SM: To give you a specific example, I just had my class reunion from primary school. 2 or 3 weeks ago. So the first 6 years - from 6 years old to 12 years old I was with these people in the class. We met and we had a dinner, a fondue actually. And then we exchanged the news. Because I hadn’t seen those people for 20 years. Because I moved away from my canton. So we go around the table, who is doing what. There was one goldsmith, there were two hairdressers, there was an electrician, there was a radio journalist, there was a forester - person in charge of the forest working for the canton, there was one guy in the insurance company, and there was one teacher and there were two people that finished university - me and my colleague. Coincidentally we both did political science. But that’s a coincidence [he is laughing]. So two out of twenty. Not everybody came but, twenty people from the class, 2 went to university, 18 did something else. Everybody was happy. Everybody was appreciative - Ah, you are a goldsmith. Where is your shop? In Zurich. Nice. Ah, you are a teacher. What do you teach? Federalism. Oh, interesting. So very diverse but we all went to school together. And each of us, looking back, had the freedom to choose what suited them more practical. You end up as a goldsmith or don’t really study. And people with the problem with the language, because they have a migration background, so they are not so good in language. They ended up being hairdressers. But one owns her own shop and has employees. So, she is a businesswoman basically. And the others went to study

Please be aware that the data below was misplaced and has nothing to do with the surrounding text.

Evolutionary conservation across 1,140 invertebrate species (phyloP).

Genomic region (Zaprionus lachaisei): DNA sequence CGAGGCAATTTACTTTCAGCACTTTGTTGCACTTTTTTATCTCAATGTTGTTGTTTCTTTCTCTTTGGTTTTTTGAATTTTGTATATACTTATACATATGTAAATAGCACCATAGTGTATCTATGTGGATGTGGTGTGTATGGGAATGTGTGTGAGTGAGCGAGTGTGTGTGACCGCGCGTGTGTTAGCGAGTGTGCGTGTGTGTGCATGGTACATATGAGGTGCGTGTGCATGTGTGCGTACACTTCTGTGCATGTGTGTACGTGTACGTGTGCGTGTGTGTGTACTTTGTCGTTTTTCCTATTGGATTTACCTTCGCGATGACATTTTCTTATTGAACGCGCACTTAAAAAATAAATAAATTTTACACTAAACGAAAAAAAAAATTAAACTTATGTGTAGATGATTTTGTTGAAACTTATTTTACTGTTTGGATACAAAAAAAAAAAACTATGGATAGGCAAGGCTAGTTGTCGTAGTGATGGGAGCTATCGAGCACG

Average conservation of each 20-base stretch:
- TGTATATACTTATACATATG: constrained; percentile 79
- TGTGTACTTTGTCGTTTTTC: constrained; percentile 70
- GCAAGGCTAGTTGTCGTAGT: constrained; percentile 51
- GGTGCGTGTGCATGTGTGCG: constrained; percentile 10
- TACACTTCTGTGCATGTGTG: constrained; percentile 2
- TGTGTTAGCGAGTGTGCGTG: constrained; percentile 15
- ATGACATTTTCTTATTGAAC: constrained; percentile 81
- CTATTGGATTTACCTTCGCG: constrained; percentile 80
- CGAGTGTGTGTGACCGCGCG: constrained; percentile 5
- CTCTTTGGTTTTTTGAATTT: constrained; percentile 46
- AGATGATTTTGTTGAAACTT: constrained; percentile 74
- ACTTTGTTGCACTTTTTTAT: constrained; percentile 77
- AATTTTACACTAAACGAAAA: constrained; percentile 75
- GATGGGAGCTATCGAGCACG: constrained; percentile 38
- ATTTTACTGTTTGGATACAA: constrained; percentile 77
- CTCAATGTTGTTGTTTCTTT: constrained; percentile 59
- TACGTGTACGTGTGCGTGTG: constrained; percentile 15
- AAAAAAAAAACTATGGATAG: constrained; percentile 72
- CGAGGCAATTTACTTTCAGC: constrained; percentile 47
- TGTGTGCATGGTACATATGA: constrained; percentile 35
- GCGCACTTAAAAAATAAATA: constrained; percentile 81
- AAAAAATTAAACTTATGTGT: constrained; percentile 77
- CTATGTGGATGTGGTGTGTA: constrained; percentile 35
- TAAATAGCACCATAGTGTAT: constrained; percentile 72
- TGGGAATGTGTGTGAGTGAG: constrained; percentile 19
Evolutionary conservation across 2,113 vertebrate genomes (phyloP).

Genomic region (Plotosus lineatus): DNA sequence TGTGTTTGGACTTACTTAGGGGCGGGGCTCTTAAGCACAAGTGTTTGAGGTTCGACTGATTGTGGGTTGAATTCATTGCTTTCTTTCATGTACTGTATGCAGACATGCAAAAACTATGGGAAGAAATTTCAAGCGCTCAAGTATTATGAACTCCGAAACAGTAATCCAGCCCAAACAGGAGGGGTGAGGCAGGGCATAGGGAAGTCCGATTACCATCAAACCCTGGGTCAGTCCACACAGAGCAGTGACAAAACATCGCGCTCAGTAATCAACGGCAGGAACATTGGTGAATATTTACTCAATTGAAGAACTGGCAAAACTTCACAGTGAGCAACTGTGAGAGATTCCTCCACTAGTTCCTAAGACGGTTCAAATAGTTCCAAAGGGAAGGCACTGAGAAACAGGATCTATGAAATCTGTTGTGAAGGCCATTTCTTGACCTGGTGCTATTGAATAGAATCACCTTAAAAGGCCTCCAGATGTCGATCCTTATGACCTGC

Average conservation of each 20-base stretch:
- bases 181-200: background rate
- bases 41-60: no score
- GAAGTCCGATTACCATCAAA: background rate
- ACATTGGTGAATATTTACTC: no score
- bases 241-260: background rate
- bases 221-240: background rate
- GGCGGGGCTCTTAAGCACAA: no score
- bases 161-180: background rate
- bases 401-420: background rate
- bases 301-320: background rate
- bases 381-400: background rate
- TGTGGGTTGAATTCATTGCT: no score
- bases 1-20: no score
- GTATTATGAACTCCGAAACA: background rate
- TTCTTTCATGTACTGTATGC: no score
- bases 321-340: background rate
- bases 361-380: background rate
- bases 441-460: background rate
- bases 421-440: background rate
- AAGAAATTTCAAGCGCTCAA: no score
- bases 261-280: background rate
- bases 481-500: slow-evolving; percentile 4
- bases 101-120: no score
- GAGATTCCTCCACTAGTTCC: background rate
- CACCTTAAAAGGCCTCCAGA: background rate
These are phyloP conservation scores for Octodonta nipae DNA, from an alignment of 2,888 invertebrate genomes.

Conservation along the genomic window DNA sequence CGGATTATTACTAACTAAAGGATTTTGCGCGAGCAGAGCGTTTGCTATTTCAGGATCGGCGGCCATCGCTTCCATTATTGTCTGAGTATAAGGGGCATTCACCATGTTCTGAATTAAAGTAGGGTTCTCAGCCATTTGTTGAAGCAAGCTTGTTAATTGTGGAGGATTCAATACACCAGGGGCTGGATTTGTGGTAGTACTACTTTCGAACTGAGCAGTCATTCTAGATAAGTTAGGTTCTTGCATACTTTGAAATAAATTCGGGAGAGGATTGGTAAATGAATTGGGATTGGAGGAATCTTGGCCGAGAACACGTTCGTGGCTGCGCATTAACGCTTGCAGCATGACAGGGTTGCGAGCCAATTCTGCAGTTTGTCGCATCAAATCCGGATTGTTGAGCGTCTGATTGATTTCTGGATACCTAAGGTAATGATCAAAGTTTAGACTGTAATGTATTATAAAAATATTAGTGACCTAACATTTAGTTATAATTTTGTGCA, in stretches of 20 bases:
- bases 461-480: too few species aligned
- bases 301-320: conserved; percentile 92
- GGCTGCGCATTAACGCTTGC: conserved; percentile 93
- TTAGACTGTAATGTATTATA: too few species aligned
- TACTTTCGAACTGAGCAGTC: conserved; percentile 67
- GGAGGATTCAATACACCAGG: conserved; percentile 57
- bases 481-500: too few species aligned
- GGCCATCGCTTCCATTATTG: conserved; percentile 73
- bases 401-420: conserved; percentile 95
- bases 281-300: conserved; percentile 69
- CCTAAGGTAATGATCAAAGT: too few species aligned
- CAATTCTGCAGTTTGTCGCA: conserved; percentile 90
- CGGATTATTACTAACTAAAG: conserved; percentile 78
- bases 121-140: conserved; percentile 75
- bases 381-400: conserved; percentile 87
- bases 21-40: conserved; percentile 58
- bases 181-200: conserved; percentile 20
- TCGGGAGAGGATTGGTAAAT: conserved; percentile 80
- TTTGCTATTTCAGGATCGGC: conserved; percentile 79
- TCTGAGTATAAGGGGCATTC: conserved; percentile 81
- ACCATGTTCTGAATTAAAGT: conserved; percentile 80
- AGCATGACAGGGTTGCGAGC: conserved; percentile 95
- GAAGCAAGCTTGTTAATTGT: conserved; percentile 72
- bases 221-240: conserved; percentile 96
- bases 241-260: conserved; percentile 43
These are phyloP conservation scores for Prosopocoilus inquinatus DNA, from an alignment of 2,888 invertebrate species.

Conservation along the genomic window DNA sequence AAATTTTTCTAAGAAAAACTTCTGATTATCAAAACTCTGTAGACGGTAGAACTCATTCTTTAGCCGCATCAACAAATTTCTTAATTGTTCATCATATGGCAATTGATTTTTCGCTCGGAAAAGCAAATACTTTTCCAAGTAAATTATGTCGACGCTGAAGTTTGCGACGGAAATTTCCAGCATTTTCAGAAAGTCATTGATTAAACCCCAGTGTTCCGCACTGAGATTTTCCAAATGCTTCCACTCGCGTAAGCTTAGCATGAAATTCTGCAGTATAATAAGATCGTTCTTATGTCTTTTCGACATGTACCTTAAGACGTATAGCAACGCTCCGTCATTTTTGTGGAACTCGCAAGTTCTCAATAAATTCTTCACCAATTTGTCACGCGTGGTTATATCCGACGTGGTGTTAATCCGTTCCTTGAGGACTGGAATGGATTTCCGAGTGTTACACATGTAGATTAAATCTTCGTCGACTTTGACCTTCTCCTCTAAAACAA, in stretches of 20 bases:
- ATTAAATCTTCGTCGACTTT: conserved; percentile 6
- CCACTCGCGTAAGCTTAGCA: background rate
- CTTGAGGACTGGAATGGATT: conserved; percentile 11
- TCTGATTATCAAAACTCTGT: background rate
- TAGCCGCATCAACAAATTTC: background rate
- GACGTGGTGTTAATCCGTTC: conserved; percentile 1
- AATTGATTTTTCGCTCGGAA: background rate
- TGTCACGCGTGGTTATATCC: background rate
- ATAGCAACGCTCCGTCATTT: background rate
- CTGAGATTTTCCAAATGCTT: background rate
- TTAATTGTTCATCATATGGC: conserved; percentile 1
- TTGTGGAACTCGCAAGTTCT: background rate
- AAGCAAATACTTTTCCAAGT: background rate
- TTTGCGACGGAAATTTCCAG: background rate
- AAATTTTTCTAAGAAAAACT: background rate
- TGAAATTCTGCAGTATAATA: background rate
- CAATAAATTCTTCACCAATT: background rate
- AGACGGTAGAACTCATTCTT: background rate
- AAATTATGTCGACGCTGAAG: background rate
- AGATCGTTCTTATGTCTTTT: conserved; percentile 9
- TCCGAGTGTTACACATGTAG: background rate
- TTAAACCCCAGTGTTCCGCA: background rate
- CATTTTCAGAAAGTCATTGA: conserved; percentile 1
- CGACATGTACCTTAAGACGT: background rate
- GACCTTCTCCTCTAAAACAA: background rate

WL: In some countries, the revenue or income difference between academics and non-academics is very high. In Switzerland it is lower. So which this means people who are not on the university track do not necessarily have lesser chances in economic terms.

MH: Then can we say that not all school graduates can enter university? Or do they choose not to?